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"He is in the building's entrance."

Translation:Il est dans l'entrée du bâtiment.

March 31, 2013

24 Comments


https://www.duolingo.com/profile/MardukSky

It is still unclear for me when I have to use "il est" and "c'est". In this exercise the correct answer is "il est dans l'entrée du bâtiment" and I was marked wrong with "c'est dans..." Anyone can explain this to me please?


https://www.duolingo.com/profile/Sitesurf

"il" can be "he" or "it" : a man , or an inanimate thing or an animal is in the building's entrance.

But if the English is "he", you have no choice: a man is there.

"he is..." turns to "c'est..." ONLY if followed by a modified noun, ie an article (or possessive or demonstrative) + a noun describing what the person is:

Please take a look at this: http://www.frenchtoday.com/blog/cest-versus-il-elle-est


https://www.duolingo.com/profile/Cheyne

I followed that link, and it reinforced things I feel I already knew; but it didn't help me understand the times that are WRONG to use c'est.

I found this link - http://www.french-linguistics.co.uk/grammar/c_est_il_est.shtml - of more use. However, it seems to suggest that while c'est would be technically wrong on this sentence (because of the clause that follows), it is common in everyday use.


https://www.duolingo.com/profile/Sitesurf

"c'est" is wrong in this sentence, not because of the clause that follows but because "he is" is not followed by a modified noun.


https://www.duolingo.com/profile/missraine

i used to have that problem but not anymore (i think) just remember you use c'est if the next word is a noun that requires articles like la, le, un or une as well as when followed by an possesive like mon, ton, etc.


https://www.duolingo.com/profile/snorrepaatopp

Why do we have to write "du bâtiment", and not "de bâtiment"? The sentence has already stated that the subject is in the entrance ("l'entrée"). "Du bâtiment" looks like it says: "He is in the entrance of the building".


https://www.duolingo.com/profile/Sitesurf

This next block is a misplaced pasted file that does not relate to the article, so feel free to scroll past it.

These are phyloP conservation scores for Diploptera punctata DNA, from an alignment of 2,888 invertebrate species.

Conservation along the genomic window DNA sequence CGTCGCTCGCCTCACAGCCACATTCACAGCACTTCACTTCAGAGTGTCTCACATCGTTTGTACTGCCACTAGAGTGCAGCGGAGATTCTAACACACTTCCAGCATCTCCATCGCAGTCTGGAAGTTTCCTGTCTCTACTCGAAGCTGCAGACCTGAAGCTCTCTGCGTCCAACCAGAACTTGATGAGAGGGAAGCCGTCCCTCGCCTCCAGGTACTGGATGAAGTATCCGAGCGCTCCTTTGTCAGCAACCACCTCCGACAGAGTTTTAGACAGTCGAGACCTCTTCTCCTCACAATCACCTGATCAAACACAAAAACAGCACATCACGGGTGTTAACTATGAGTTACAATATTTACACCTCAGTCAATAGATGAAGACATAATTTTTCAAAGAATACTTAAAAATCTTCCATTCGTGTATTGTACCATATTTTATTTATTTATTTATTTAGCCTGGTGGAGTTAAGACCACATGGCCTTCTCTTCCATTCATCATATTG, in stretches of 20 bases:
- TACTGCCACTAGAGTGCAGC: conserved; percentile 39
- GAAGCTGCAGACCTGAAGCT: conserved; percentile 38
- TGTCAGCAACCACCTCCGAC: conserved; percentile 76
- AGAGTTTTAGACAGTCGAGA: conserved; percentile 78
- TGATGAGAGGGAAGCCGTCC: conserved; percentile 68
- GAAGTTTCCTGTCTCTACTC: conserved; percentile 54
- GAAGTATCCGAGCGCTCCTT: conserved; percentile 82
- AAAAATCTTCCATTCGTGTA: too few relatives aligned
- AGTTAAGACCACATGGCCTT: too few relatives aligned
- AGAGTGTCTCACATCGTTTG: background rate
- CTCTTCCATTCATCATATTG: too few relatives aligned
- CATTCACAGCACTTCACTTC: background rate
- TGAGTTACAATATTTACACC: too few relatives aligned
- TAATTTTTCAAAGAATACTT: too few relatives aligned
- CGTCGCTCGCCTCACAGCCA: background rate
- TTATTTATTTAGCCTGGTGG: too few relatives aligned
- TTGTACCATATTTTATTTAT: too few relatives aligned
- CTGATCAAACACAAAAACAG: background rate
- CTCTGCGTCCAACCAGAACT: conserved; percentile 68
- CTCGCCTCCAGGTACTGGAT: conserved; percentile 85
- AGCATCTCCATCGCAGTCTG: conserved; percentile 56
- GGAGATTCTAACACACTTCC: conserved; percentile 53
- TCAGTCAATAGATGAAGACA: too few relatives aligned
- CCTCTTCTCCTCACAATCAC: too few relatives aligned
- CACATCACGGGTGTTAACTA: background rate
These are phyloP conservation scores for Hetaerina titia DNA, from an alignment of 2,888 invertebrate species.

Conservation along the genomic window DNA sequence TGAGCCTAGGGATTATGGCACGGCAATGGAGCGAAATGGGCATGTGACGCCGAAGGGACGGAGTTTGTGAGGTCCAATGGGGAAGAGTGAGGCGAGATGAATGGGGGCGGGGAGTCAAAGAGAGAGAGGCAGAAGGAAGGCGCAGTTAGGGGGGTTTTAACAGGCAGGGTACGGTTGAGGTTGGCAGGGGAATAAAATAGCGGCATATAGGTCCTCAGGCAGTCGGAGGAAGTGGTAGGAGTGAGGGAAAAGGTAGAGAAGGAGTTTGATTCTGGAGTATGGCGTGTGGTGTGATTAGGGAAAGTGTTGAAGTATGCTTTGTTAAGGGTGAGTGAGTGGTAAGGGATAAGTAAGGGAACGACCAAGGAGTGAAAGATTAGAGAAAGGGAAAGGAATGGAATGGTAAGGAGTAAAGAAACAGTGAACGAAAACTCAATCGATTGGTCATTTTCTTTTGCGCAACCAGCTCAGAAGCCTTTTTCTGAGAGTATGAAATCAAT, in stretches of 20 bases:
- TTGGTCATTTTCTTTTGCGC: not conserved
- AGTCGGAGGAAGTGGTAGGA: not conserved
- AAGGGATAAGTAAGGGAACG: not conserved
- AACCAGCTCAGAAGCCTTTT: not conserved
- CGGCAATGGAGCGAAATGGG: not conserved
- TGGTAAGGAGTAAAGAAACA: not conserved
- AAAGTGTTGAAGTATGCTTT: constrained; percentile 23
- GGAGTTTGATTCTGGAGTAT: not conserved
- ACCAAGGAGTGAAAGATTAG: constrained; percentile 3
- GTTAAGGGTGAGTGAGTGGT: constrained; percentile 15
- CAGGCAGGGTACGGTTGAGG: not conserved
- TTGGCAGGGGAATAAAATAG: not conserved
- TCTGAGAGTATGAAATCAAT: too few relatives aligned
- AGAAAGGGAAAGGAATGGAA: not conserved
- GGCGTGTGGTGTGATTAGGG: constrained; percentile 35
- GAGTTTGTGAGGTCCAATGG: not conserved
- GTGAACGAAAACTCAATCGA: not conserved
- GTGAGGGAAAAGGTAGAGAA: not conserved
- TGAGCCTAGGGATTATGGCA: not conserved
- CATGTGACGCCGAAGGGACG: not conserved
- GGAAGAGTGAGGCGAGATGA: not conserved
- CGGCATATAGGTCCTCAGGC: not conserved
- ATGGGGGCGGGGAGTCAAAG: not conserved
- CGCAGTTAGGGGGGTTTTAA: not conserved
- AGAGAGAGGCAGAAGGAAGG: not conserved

it is indeed "entrance of the building", and "of the" = du (de+le = du)


https://www.duolingo.com/profile/MiladWaleed

can i use "au" instead of "dans" ? and would the meaning change ?


https://www.duolingo.com/profile/Sitesurf

I would suggest that "à l'entrée du bâtiment" is close to the entrance (at the entrance) whereas "dans l'entrée du bâtiment" suggests that there is some wide enough space after the entrance door for someone something to be "dans/in" it.


https://www.duolingo.com/profile/keema

Doesn't édifice also mean building? Why is "Il est dans l'entree de l'édifice" not an acceptable answer?


https://www.duolingo.com/profile/Sitesurf

yes, you can say so, or else "un immeuble".


https://www.duolingo.com/profile/DianaM

That is accepted now (10Mar14)


https://www.duolingo.com/profile/Biater

Why is it not "du edifice"?


https://www.duolingo.com/profile/Sitesurf

"du" is not used in front of word starting with a vowel or a non aspirate H: it becomes "de l' "

de l'édifice


https://www.duolingo.com/profile/assafdm

why "du bâtiment" instead of "de la bâtiment. "


https://www.duolingo.com/profile/Sitesurf

un bâtiment is masculine.


https://www.duolingo.com/profile/assafdm

so de le bâtiment


https://www.duolingo.com/profile/Likhithmaadhav

I thought we were not to use the definite article while expressing possessives..?


https://www.duolingo.com/profile/Sitesurf

Don't you remember "the boy's dog" = le chien du garçon ?

"Du" (de+le), "de la" and "des" (de+les) are used in possessive cases, as well a d'un, d'une, de":

  • le chien de la voisine, des voisins
  • le chien d'un garçon, d'une fille, d'amis

https://www.duolingo.com/profile/bgm.araujo

J'ai pensé que "building" était aussi utilisé par les français.


https://www.duolingo.com/profile/ALLYR0

I put "Il est dans l'entrée d'immeuble". Is this wrong?


https://www.duolingo.com/profile/Sitesurf

The building is specific, hence "dans l'entrée de l'immeuble.

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